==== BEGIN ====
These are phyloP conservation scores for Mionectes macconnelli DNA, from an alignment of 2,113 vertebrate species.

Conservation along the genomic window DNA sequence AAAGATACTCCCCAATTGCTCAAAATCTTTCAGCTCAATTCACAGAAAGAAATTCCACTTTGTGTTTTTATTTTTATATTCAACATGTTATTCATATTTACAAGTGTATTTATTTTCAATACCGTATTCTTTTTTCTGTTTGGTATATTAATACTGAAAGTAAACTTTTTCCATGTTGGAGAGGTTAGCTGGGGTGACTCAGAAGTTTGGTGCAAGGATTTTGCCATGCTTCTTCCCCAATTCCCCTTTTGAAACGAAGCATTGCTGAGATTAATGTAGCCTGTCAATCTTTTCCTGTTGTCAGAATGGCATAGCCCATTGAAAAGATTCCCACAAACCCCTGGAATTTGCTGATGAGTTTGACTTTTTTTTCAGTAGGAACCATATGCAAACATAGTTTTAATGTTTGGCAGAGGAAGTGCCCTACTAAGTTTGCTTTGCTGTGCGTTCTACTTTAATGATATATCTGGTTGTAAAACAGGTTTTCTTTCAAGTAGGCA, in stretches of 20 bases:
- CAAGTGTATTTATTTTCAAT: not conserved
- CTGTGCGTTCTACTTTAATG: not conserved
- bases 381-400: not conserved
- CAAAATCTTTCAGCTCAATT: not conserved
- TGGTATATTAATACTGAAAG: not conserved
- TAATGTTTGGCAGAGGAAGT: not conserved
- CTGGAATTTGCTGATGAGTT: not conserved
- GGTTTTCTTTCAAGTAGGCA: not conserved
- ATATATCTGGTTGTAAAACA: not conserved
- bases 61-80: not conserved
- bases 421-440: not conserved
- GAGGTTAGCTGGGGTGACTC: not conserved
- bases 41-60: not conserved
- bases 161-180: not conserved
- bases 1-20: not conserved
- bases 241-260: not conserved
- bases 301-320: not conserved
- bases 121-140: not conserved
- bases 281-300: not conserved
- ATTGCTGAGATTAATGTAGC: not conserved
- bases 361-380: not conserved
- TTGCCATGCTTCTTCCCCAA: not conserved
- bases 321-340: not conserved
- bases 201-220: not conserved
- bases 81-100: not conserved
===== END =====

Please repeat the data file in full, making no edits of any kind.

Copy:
These are phyloP conservation scores for Mionectes macconnelli DNA, from an alignment of 2,113 vertebrate species.

Conservation along the genomic window DNA sequence AAAGATACTCCCCAATTGCTCAAAATCTTTCAGCTCAATTCACAGAAAGAAATTCCACTTTGTGTTTTTATTTTTATATTCAACATGTTATTCATATTTACAAGTGTATTTATTTTCAATACCGTATTCTTTTTTCTGTTTGGTATATTAATACTGAAAGTAAACTTTTTCCATGTTGGAGAGGTTAGCTGGGGTGACTCAGAAGTTTGGTGCAAGGATTTTGCCATGCTTCTTCCCCAATTCCCCTTTTGAAACGAAGCATTGCTGAGATTAATGTAGCCTGTCAATCTTTTCCTGTTGTCAGAATGGCATAGCCCATTGAAAAGATTCCCACAAACCCCTGGAATTTGCTGATGAGTTTGACTTTTTTTTCAGTAGGAACCATATGCAAACATAGTTTTAATGTTTGGCAGAGGAAGTGCCCTACTAAGTTTGCTTTGCTGTGCGTTCTACTTTAATGATATATCTGGTTGTAAAACAGGTTTTCTTTCAAGTAGGCA, in stretches of 20 bases:
- CAAGTGTATTTATTTTCAAT: not conserved
- CTGTGCGTTCTACTTTAATG: not conserved
- bases 381-400: not conserved
- CAAAATCTTTCAGCTCAATT: not conserved
- TGGTATATTAATACTGAAAG: not conserved
- TAATGTTTGGCAGAGGAAGT: not conserved
- CTGGAATTTGCTGATGAGTT: not conserved
- GGTTTTCTTTCAAGTAGGCA: not conserved
- ATATATCTGGTTGTAAAACA: not conserved
- bases 61-80: not conserved
- bases 421-440: not conserved
- GAGGTTAGCTGGGGTGACTC: not conserved
- bases 41-60: not conserved
- bases 161-180: not conserved
- bases 1-20: not conserved
- bases 241-260: not conserved
- bases 301-320: not conserved
- bases 121-140: not conserved
- bases 281-300: not conserved
- ATTGCTGAGATTAATGTAGC: not conserved
- bases 361-380: not conserved
- TTGCCATGCTTCTTCCCCAA: not conserved
- bases 321-340: not conserved
- bases 201-220: not conserved
- bases 81-100: not conserved